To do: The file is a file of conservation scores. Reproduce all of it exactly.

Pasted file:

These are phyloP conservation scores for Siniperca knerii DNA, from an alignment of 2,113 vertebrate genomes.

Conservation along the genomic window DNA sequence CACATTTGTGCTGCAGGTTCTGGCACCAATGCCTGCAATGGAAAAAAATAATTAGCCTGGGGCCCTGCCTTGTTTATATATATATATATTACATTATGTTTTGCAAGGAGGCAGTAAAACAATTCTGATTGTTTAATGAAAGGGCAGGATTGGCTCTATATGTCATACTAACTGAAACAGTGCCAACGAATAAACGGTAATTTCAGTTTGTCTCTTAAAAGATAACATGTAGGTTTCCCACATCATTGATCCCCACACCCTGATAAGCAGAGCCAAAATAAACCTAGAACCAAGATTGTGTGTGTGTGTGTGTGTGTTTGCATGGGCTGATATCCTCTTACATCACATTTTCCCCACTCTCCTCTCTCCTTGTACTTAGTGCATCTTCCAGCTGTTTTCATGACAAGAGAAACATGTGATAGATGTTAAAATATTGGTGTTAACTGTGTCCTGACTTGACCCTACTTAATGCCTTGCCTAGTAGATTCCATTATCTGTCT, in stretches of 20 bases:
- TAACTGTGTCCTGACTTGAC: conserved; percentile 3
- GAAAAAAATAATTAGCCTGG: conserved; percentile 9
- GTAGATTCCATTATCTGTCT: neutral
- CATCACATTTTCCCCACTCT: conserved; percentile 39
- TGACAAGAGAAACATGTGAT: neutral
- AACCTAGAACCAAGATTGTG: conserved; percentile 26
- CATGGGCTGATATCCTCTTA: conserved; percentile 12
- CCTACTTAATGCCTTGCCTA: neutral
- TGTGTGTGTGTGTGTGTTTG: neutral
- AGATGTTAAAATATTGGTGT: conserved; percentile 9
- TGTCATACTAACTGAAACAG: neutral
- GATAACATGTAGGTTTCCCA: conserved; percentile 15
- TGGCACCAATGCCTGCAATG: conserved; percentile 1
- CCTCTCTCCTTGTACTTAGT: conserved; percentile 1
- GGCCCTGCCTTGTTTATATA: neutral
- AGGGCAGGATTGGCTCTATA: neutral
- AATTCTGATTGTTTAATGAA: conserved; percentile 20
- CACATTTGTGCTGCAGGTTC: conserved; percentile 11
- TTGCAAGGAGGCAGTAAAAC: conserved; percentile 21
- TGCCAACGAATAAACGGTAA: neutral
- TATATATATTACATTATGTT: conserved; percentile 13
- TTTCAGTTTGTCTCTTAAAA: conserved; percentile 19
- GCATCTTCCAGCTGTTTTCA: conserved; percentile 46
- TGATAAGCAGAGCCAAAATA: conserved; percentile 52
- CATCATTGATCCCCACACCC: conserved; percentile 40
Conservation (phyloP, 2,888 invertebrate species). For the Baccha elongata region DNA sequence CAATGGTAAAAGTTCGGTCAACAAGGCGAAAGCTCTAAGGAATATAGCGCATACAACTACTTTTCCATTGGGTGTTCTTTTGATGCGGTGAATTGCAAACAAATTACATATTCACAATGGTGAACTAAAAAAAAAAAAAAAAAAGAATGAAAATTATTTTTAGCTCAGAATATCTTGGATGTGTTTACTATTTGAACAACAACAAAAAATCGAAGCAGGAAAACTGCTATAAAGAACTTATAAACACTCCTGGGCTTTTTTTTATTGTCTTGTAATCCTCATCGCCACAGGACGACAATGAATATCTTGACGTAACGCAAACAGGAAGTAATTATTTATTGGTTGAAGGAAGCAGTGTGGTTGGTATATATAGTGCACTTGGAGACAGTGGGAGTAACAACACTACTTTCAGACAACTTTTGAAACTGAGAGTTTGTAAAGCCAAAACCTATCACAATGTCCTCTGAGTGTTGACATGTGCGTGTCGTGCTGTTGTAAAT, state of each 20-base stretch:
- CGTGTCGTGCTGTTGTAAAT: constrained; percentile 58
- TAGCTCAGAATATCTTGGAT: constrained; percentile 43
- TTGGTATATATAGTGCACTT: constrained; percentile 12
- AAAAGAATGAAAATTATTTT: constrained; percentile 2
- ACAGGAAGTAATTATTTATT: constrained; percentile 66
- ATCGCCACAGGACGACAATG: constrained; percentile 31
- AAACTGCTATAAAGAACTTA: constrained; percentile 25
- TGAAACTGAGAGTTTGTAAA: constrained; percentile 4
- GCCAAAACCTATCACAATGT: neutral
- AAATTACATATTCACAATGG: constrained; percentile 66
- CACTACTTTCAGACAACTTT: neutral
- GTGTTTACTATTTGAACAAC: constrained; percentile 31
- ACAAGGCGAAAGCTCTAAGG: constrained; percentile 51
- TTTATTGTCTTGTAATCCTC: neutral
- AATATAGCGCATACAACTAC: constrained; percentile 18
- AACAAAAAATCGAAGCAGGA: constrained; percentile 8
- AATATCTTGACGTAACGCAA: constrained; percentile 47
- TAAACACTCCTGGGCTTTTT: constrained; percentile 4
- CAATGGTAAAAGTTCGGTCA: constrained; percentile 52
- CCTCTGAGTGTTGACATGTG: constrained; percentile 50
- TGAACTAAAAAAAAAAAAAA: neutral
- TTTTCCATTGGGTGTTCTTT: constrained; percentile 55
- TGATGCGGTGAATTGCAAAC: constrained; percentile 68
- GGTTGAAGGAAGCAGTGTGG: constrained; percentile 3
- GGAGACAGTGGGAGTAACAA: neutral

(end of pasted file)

These are phyloP conservation scores for Siniperca knerii DNA, from an alignment of 2,113 vertebrate genomes.

Conservation along the genomic window DNA sequence CACATTTGTGCTGCAGGTTCTGGCACCAATGCCTGCAATGGAAAAAAATAATTAGCCTGGGGCCCTGCCTTGTTTATATATATATATATTACATTATGTTTTGCAAGGAGGCAGTAAAACAATTCTGATTGTTTAATGAAAGGGCAGGATTGGCTCTATATGTCATACTAACTGAAACAGTGCCAACGAATAAACGGTAATTTCAGTTTGTCTCTTAAAAGATAACATGTAGGTTTCCCACATCATTGATCCCCACACCCTGATAAGCAGAGCCAAAATAAACCTAGAACCAAGATTGTGTGTGTGTGTGTGTGTGTTTGCATGGGCTGATATCCTCTTACATCACATTTTCCCCACTCTCCTCTCTCCTTGTACTTAGTGCATCTTCCAGCTGTTTTCATGACAAGAGAAACATGTGATAGATGTTAAAATATTGGTGTTAACTGTGTCCTGACTTGACCCTACTTAATGCCTTGCCTAGTAGATTCCATTATCTGTCT, in stretches of 20 bases:
- TAACTGTGTCCTGACTTGAC: conserved; percentile 3
- GAAAAAAATAATTAGCCTGG: conserved; percentile 9
- GTAGATTCCATTATCTGTCT: neutral
- CATCACATTTTCCCCACTCT: conserved; percentile 39
- TGACAAGAGAAACATGTGAT: neutral
- AACCTAGAACCAAGATTGTG: conserved; percentile 26
- CATGGGCTGATATCCTCTTA: conserved; percentile 12
- CCTACTTAATGCCTTGCCTA: neutral
- TGTGTGTGTGTGTGTGTTTG: neutral
- AGATGTTAAAATATTGGTGT: conserved; percentile 9
- TGTCATACTAACTGAAACAG: neutral
- GATAACATGTAGGTTTCCCA: conserved; percentile 15
- TGGCACCAATGCCTGCAATG: conserved; percentile 1
- CCTCTCTCCTTGTACTTAGT: conserved; percentile 1
- GGCCCTGCCTTGTTTATATA: neutral
- AGGGCAGGATTGGCTCTATA: neutral
- AATTCTGATTGTTTAATGAA: conserved; percentile 20
- CACATTTGTGCTGCAGGTTC: conserved; percentile 11
- TTGCAAGGAGGCAGTAAAAC: conserved; percentile 21
- TGCCAACGAATAAACGGTAA: neutral
- TATATATATTACATTATGTT: conserved; percentile 13
- TTTCAGTTTGTCTCTTAAAA: conserved; percentile 19
- GCATCTTCCAGCTGTTTTCA: conserved; percentile 46
- TGATAAGCAGAGCCAAAATA: conserved; percentile 52
- CATCATTGATCCCCACACCC: conserved; percentile 40
Conservation (phyloP, 2,888 invertebrate species). For the Baccha elongata region DNA sequence CAATGGTAAAAGTTCGGTCAACAAGGCGAAAGCTCTAAGGAATATAGCGCATACAACTACTTTTCCATTGGGTGTTCTTTTGATGCGGTGAATTGCAAACAAATTACATATTCACAATGGTGAACTAAAAAAAAAAAAAAAAAAGAATGAAAATTATTTTTAGCTCAGAATATCTTGGATGTGTTTACTATTTGAACAACAACAAAAAATCGAAGCAGGAAAACTGCTATAAAGAACTTATAAACACTCCTGGGCTTTTTTTTATTGTCTTGTAATCCTCATCGCCACAGGACGACAATGAATATCTTGACGTAACGCAAACAGGAAGTAATTATTTATTGGTTGAAGGAAGCAGTGTGGTTGGTATATATAGTGCACTTGGAGACAGTGGGAGTAACAACACTACTTTCAGACAACTTTTGAAACTGAGAGTTTGTAAAGCCAAAACCTATCACAATGTCCTCTGAGTGTTGACATGTGCGTGTCGTGCTGTTGTAAAT, state of each 20-base stretch:
- CGTGTCGTGCTGTTGTAAAT: constrained; percentile 58
- TAGCTCAGAATATCTTGGAT: constrained; percentile 43
- TTGGTATATATAGTGCACTT: constrained; percentile 12
- AAAAGAATGAAAATTATTTT: constrained; percentile 2
- ACAGGAAGTAATTATTTATT: constrained; percentile 66
- ATCGCCACAGGACGACAATG: constrained; percentile 31
- AAACTGCTATAAAGAACTTA: constrained; percentile 25
- TGAAACTGAGAGTTTGTAAA: constrained; percentile 4
- GCCAAAACCTATCACAATGT: neutral
- AAATTACATATTCACAATGG: constrained; percentile 66
- CACTACTTTCAGACAACTTT: neutral
- GTGTTTACTATTTGAACAAC: constrained; percentile 31
- ACAAGGCGAAAGCTCTAAGG: constrained; percentile 51
- TTTATTGTCTTGTAATCCTC: neutral
- AATATAGCGCATACAACTAC: constrained; percentile 18
- AACAAAAAATCGAAGCAGGA: constrained; percentile 8
- AATATCTTGACGTAACGCAA: constrained; percentile 47
- TAAACACTCCTGGGCTTTTT: constrained; percentile 4
- CAATGGTAAAAGTTCGGTCA: constrained; percentile 52
- CCTCTGAGTGTTGACATGTG: constrained; percentile 50
- TGAACTAAAAAAAAAAAAAA: neutral
- TTTTCCATTGGGTGTTCTTT: constrained; percentile 55
- TGATGCGGTGAATTGCAAAC: constrained; percentile 68
- GGTTGAAGGAAGCAGTGTGG: constrained; percentile 3
- GGAGACAGTGGGAGTAACAA: neutral